Shinya Yamanaka, MD, PhD, of the Gladstone Institute of Cardiovascular Disease (GICD) was awarded the 2010 March of Dimes Prize in Developmental Biology. Yamanaka, who is also a professor at Kyoto University, Japan, will be honored for his pioneering work that has fundamentally altered the field of developmental biology and will aid research into the prevention of birth defects.
Scientists at the Gladstone Institute of Cardiovascular Disease (GICD) and Stanford University School of Medicine will collaborate in a new consortium funded by the National Heart, Lung and Blood Institute (NHLBI) to develop stem cell and regenerative medicine therapies. GICD investigators, led by GICD Director Deepak Srivastava, MD, will collaborate with a Stanford team led by Robert Robbins, MD, professor and chair of cardiothoracic surgery, to investigate how to use induced pluripotent stem cells, or iPS cells, to repair damaged heart muscle.
Scientists at the Gladstone Institute of Cardiovascular Disease (GICD) will receive $10 million over the next 6 years to find the genetic causes of congenital heart disease. Congenital heart disease affects 1 percent of all children and often leads to death or long-term illness. The team of investigators, led by Benoit Bruneau, PhD, will focus on the gene networks that underlie the disease and the regulatory factors that turn on and off genes related to congenital heart defects (CHDs). GICD was one of four national centers awarded this highly competitive grant to address CHD at a genome-wide level.
Shinya Yamanaka, MD, PhD, of the the Gladstone Institute of Cardiovascular Disease (GICD) and Kyoto University, has won the 2009 Albert Lasker Basic Medical Research Award for his discovery of a method of reprogramming adult skin cells to become embryonic-like stem cells. Yamanaka, who is the L.K .Whittier Investigator in Stem Cell Biology at Gladstone, and professor of anatomy at UCSF, is one of the youngest recipients of the award, which is seen as a precursor to the Nobel Prize.
Scientists at the Gladstone Institute of Cardiovascular Disease (GICD) have traced the evolution of the four-chambered human heart to a common genetic factor linked to the development of hearts in turtles and other reptiles. The research, published in the September 3 issue of the journal Nature, shows how a specific protein that turns on genes is involved in heart formation in turtles, lizards and humans.
The J. David Gladstone Institutes announced a collaboration with Alitora Systems to develop software technology that facilitates organizational collaboration and enables rapid acceleration of the discovery and evaluation of new drugs. Alitora Systems uses semantic technology to search document and database information in a single collaborative innovation network. The Gladstone collaboration will assist in enhancing Alitora's product offerings for biotechnology and pharmaceutical discovery and development.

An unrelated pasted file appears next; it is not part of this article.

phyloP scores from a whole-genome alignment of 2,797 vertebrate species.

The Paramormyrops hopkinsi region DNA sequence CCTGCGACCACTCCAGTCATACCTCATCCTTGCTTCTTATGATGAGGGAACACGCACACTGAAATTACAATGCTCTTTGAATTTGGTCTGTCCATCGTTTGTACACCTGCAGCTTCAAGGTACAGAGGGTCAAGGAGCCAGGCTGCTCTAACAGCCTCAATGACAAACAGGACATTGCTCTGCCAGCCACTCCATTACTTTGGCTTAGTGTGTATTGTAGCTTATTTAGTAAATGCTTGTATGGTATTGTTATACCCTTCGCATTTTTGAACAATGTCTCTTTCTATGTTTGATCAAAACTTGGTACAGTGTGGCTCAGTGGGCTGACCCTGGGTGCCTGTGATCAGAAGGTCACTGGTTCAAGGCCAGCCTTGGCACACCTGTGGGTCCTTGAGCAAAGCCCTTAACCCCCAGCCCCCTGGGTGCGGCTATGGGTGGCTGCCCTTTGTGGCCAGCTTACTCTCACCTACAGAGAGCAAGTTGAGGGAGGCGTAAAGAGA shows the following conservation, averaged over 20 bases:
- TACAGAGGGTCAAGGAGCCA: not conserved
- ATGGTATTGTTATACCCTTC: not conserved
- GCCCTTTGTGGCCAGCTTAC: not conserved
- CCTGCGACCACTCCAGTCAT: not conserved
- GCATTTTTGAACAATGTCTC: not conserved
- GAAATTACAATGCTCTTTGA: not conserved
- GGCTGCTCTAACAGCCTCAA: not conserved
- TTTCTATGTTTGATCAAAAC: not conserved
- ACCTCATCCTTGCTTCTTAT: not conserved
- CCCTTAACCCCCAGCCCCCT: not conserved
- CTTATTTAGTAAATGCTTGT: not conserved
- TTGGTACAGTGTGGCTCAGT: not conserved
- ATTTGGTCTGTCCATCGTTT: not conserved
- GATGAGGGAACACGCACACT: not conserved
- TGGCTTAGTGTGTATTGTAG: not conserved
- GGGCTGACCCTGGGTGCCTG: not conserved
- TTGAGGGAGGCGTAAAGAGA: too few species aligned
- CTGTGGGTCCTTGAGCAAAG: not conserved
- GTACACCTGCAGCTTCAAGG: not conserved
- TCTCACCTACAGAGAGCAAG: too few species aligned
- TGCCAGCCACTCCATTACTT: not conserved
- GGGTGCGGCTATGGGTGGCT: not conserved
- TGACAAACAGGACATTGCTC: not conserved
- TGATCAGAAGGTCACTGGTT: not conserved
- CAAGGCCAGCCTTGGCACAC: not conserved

Researchers at the Gladstone Institute of Cardiovascular Disease (GICD) have discovered a key switch that makes stem cells turn into the type of muscle cells that reside in the wall of blood vessels. The same switch might be used in the future to limit growth of vascular muscle cells that cause narrowing of arteries leading to heart attacks and strokes, limit formation of blood vessels that feed cancers, or make new blood vessels for organs that are not getting enough blood flow.
Scientists at the Gladstone Institute of Cardiovascular Disease (GICD)have identified for the first time key genetic factors that drive the process of generating new heart cells. The discovery, reported in the current issue of the journalNature, provides important new directions on how stem cells may be used to repair damaged hearts.
Shinya Yamanaka, MD, PhD, of the Gladstone Institutes and Kyoto University is one of seven recipients of Canada's prestigious Gairdner Award. The Gairdner is referred to as the “Baby Nobel,” since many winners then go on to win the Nobel Prize.
Scientists at the Gladstone Institutes of Cardiovascular Disease (GICD) have found that a key enzyme involved in absorbing fat may also be a key to reducing it. The enzyme, acyl CoA: monoacylglycerol acyltransferase 2 or Mgat2 is found in the intestines and plays an important part in the uptake of dietary fat by catalyzing a critical step in making triglyceride, a kind of fat. Triglyceride accounts for nearly one-third of the fat eaten by people in developed countries.